Michael Caine's most iconic roles from his legendary career

His retirement is well earned, and now we look back and appreciate his legacy.

Michael Caine is drawing the curtain on his legendary career. Over the course of more than 160 movies across eight decades, the iconic Cockney has starred in many fantastic roles and shone as every character he has taken on.

Originally breaking through in the 1960s, he has won countless awards for his portrayals and is truly a British film icon.

To honour his well-deserved retirement, we have looked at his career and brought you some of his greatest roles - not necessarily movies, as he has sometimes been a shining light in somewhat unremarkable films.

The five we have picked here are ones you can stream now (except for one), so you can enjoy some of the best from one of England’s finest.

The Italian Job (1969)

Michael Caine in The Italian Job

Arguably his most memorable role, The Italian Job is a classic heist/caper movie with brilliant comedy. Caine only went and blew the bloody doors off with his memorable performance (a bit forced but had to be done).

He plays the main character, fresh out of prison and back to his conniving ways. The natural suave that oozes from the actor along with his impeccable comedic timing brings it all together, along with a brilliant supporting cast, to make an immortal classic film.

Batman: Dark Knight trilogy (2005-2012)

The Dark Night

This is why we say greatest roles, not just movies because we’re putting all three of the Dark Knight trilogy here (although if we were pressed to pick just one, it’s got to be The Dark Knight).

Caine plays Bruce Wayne’s ever-loyal butler and confidant Alred Pennyworth, and while he is just a supporting character to Batman, every second when he’s on-screen feels special.

Plus, we have to mention one of the most iconic lines in all of cinema: his monologue during The Dark Knight, deep and profound, that ended with the famed “Some men just want to watch the world burn.”

Alfie (1966)


The role of the womanizing titular character seemed to come easily to a young Caine, with his suave nature and charisma.

Caine portrays the character perfectly and tells his story immaculately - an arrogant womaniser who is deeply flawed and discovers how his actions have consequences.

As ever, Caine brings the comedy as much as the drama, frequently breaking the fourth wall to address the audience, something which is beloved in cinema and TV these days.

Sleuth (1972)

Michael Caine and Lawrence Olivier in Slueth.

Alongside the brilliant Laurence Olivier, Caine turned in his best role in a mystery/crime film with Sleuth - you could even argue it’s his best film full stop.

Both actors carry the movie for its entirety, with brilliant chemistry that makes the film despite the limited setting and long-ish runtime.

Both were nominated for Best Actor at the 45th Academy Awards in 1973, showing their talents on offer in this all-time classic.

The Muppet Christmas Carol (1992)

Michael Caine with Miss Piggy and Kermit the Frog on set during The Muppet Christmas Carol.

The holiday season is fast approaching, and lucky for us Michael Caine starred in an excellent portrayal of Charles Dickens’s A Christmas Carol.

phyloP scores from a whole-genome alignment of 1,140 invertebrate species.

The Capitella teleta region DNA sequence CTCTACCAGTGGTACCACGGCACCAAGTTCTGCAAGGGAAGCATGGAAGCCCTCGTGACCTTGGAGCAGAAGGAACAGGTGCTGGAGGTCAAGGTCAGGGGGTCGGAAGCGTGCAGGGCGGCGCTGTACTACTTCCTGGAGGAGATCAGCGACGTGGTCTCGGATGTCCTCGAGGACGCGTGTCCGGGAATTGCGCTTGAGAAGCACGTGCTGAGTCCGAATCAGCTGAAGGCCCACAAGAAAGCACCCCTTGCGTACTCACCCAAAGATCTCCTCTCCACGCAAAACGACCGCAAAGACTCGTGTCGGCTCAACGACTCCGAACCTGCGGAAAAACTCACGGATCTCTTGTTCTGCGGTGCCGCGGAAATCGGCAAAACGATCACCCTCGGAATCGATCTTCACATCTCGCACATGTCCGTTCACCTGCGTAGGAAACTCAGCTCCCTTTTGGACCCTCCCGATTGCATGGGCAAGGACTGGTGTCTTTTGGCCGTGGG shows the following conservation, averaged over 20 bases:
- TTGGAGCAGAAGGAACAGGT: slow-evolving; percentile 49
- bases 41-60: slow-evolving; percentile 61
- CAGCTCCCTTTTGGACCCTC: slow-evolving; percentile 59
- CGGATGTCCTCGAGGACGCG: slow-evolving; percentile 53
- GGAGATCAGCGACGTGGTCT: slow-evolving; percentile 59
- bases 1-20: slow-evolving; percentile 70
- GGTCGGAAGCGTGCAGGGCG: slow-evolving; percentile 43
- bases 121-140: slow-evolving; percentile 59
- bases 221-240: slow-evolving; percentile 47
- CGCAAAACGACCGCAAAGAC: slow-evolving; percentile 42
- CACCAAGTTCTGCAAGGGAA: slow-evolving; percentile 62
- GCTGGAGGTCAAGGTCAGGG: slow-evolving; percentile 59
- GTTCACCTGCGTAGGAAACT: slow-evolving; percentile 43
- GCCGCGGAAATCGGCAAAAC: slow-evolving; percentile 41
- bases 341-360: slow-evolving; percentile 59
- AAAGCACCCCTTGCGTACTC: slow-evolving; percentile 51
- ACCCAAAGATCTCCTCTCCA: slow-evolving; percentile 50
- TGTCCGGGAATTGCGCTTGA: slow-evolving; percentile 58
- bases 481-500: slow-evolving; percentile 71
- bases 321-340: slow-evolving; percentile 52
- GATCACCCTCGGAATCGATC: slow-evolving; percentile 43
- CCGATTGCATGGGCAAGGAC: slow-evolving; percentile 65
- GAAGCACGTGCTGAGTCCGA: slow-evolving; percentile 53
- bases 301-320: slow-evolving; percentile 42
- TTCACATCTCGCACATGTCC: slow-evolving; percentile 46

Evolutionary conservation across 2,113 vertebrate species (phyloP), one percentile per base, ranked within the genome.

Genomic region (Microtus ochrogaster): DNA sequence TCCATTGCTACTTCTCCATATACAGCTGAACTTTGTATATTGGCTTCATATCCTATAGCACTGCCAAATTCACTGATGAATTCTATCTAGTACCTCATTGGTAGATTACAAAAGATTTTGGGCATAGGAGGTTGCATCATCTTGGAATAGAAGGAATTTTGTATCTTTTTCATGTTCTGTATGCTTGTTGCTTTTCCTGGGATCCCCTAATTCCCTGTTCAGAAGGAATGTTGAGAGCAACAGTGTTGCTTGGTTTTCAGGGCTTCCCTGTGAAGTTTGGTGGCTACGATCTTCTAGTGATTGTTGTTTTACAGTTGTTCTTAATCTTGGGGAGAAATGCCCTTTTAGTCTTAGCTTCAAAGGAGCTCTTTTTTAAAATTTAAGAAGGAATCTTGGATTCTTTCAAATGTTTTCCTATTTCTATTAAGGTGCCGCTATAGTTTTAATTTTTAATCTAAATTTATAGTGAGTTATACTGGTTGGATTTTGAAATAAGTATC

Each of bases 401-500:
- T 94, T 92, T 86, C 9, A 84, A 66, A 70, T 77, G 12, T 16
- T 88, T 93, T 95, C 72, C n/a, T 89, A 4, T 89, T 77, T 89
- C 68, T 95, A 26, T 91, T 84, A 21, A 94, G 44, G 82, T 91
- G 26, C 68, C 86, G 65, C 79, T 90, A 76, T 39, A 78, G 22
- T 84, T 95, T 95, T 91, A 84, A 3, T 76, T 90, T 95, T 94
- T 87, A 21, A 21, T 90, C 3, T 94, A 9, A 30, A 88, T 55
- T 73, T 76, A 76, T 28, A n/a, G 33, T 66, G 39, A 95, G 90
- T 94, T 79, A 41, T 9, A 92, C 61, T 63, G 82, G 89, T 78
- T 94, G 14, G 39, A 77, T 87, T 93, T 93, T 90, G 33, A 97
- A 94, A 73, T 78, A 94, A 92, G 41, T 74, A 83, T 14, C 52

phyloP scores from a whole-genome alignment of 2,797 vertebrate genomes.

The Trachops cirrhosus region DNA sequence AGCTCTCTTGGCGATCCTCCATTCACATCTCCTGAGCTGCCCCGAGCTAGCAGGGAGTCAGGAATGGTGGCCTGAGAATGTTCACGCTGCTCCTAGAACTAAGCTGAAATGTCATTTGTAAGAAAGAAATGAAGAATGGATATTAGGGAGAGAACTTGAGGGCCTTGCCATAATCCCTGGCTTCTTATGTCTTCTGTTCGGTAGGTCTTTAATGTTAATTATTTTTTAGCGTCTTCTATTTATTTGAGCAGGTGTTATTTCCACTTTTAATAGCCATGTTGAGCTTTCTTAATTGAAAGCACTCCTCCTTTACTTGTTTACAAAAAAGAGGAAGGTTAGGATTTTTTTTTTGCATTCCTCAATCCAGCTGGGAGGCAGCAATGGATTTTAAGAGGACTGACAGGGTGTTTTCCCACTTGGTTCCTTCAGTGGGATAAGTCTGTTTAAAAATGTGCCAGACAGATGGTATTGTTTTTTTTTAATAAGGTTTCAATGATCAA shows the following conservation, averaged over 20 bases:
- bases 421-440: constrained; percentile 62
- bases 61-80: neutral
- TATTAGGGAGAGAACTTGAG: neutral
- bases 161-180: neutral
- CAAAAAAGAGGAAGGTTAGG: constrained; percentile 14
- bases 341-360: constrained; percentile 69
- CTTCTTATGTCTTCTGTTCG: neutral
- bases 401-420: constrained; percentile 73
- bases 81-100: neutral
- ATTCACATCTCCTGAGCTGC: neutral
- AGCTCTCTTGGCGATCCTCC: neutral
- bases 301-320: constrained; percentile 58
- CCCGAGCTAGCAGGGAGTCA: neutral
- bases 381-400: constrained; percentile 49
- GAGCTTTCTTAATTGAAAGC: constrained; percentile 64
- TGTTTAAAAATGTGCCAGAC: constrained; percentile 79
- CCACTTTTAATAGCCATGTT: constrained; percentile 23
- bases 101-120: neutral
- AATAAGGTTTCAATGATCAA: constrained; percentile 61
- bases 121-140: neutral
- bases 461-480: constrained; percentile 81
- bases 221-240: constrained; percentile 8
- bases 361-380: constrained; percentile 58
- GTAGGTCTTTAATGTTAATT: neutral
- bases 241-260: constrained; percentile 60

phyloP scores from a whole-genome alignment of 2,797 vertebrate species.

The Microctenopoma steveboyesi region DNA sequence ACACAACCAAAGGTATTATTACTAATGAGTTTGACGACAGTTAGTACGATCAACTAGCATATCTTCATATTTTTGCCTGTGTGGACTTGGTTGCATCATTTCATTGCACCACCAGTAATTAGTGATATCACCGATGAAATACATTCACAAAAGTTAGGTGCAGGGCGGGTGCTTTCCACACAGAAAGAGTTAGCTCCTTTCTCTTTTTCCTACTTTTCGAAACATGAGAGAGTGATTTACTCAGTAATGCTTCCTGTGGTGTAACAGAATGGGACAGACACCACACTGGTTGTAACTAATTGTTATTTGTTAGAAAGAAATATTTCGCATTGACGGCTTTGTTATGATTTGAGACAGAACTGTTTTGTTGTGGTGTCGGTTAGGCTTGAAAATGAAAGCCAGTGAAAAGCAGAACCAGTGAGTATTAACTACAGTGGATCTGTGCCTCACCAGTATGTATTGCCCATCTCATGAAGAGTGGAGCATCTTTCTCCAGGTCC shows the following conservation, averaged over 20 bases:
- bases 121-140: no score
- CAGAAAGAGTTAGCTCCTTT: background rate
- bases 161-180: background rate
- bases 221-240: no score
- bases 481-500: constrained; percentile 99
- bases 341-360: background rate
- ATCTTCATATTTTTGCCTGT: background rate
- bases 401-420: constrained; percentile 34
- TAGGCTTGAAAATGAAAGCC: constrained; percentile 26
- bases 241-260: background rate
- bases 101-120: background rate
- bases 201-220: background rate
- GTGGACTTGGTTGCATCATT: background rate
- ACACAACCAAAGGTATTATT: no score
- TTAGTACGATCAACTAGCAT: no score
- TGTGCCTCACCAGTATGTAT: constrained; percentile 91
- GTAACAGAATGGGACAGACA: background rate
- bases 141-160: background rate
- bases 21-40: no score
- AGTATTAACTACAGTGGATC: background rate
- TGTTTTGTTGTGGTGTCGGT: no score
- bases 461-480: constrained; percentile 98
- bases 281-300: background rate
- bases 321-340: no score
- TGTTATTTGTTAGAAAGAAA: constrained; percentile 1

The Muppet Christmas Carol takes the story of Scrooge to sesame street, only with Caine playing it with the utmost seriousness that not many could’ve pulled off.

He was quoted as saying "I am going to play Scrooge as if it is an utterly dramatic role and there are no puppets around me."

What resulted is a perfect depiction of Ebenezer Scrooge and brings depth to the film while the puppets around him go about doing their muppet thing.

Honourable mentions

It was hard picking out just five roles from across more than 160 films. We’re giving another five an honourable mention here, but there are still so many great films and brilliant roles that have been left out.

  • Inception (2010) – Caine worked with Christopher Nolan on multiple films, and while he was relegated to a fairly quieter role in this brilliant film, his impact is still important and he brings the needed gravitas every time he’s on screen.
  • Interstellar (2014) – Another with Nolan, his role again is of a mentor to the lead character, but in his later years, these roles suited him perfectly as he was always believable as the old and wise teacher who puts it all together.
  • Children of Men (2006) – One of Caine’s best performances as the comedic relief, playing his part perfectly and providing some much-needed rest bites from some of the film's harder-hitting moments.
  • Hannah and Her Sisters (1986) – The film that netted his first Supporting Actor Oscar, Caine shines through the ensemble cast and short runtime to provide an all-time great performance.
  • The Cider House Rules (1999) – His second Oscar win for another supporting role, playing a doctor/mentor. Not his very best role, but his performance is still effective in this slower more sentimental film.

Where to watch the films

As mentioned earlier, all but one of the films on the main list are available to watch now. 

Sky Cinema is the place to watch The Dark Knight trilogy, all three ready to be binged with a valid Sky Cinema subscription, as is Inception and Interstellar.

If you do have a valid subscription, then you’ll be pleased to know (if you don’t already) that you will also get a Paramount+ subscription free of charge. And with that, you can then watch The Italian Job.

Alfie is available on Sky Cinema and Paramount+, The Muppet Christmas Carol is available on Disney+, and The Cider House Rules can currently be found on ITVX.

Unfortunately, Sleuth is not available anywhere in the UK currently. Children of Men is not available to stream free anywhere, while Hannah and Her Sisters is available on Amazon Prime but only with an MGM subscription.

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